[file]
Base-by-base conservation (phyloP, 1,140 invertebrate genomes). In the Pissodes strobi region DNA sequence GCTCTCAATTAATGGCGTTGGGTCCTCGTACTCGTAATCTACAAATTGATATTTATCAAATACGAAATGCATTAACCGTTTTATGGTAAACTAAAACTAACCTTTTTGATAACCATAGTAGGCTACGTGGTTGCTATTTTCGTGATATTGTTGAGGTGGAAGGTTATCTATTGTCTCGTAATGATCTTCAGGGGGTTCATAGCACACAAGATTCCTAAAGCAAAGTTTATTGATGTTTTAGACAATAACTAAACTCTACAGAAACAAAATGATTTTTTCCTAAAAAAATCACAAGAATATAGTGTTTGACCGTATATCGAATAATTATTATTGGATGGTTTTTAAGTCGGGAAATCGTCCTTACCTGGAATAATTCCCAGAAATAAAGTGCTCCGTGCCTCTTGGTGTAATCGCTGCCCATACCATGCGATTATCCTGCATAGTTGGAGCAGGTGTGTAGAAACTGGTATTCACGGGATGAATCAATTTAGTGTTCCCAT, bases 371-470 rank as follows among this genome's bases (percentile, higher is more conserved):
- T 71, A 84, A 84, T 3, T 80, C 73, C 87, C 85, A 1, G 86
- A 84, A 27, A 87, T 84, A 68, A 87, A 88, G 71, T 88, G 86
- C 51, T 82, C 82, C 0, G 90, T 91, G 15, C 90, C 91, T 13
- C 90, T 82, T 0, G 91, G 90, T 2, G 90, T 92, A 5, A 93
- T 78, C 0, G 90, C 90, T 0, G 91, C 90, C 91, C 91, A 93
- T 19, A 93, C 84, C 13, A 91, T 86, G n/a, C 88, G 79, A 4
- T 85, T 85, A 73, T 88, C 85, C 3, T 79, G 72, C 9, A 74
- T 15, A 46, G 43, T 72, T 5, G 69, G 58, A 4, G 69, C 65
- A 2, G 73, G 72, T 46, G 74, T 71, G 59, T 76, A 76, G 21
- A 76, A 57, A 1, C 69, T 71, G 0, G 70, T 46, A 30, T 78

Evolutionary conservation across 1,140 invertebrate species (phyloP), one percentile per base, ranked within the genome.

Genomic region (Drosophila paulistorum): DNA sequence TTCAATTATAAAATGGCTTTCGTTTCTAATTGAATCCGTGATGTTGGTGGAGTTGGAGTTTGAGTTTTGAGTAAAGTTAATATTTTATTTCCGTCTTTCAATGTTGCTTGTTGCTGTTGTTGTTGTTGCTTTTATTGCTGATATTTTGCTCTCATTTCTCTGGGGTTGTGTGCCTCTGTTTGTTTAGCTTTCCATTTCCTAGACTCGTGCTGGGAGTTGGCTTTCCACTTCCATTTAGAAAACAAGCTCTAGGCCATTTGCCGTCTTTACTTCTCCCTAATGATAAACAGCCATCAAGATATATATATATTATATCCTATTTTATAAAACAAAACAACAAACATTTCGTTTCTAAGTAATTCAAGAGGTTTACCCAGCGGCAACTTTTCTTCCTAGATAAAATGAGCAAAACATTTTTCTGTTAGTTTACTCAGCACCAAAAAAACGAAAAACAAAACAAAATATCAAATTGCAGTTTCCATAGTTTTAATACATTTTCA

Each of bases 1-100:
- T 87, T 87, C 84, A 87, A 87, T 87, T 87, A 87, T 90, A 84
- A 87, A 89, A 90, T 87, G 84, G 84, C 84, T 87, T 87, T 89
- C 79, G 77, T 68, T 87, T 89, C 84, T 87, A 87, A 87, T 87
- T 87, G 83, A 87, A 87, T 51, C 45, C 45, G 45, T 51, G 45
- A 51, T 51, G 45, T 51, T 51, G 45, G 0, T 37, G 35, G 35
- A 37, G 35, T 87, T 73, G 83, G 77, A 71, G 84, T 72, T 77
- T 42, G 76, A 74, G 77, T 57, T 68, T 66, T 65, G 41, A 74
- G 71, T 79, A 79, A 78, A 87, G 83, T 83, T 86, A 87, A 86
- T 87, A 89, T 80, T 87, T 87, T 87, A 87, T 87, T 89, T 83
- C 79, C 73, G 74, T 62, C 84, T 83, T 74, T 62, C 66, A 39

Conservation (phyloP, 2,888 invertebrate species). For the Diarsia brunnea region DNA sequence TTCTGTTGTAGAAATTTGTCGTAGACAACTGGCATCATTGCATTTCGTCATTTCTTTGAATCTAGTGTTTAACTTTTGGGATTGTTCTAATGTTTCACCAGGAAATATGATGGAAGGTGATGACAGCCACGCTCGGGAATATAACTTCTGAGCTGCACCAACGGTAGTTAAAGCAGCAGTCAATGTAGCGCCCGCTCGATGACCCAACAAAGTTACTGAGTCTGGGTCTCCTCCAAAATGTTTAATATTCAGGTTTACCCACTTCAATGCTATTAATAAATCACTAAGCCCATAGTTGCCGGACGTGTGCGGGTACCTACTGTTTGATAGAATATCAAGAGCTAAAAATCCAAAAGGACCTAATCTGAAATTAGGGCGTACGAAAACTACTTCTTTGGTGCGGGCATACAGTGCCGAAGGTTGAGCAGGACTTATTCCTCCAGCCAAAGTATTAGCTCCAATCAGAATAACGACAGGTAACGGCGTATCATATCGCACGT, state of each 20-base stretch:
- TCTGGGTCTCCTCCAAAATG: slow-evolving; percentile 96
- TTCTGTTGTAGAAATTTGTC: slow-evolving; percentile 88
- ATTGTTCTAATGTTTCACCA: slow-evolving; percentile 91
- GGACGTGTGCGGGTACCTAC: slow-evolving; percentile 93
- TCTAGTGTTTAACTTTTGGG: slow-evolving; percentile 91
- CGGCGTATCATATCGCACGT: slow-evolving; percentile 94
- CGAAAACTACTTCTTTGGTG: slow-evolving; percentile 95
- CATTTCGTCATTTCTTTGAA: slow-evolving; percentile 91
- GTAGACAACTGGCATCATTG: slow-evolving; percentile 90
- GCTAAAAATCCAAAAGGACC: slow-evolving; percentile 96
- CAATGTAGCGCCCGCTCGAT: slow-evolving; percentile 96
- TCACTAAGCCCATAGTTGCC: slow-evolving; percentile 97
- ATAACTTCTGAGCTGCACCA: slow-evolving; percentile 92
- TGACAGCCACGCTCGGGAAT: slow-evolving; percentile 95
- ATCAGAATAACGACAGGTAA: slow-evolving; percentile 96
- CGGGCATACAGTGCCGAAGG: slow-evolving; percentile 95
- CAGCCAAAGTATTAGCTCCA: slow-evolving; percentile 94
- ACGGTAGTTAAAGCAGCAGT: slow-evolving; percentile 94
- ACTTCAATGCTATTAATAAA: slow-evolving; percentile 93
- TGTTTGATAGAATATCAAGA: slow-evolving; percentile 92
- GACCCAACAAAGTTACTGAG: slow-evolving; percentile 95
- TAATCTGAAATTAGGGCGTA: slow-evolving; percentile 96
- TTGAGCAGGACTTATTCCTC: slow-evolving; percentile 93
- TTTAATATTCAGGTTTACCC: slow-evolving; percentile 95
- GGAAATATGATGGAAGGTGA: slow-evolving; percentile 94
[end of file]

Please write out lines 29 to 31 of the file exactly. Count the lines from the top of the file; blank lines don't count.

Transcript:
- GGACGTGTGCGGGTACCTAC: slow-evolving; percentile 93
- TCTAGTGTTTAACTTTTGGG: slow-evolving; percentile 91
- CGGCGTATCATATCGCACGT: slow-evolving; percentile 94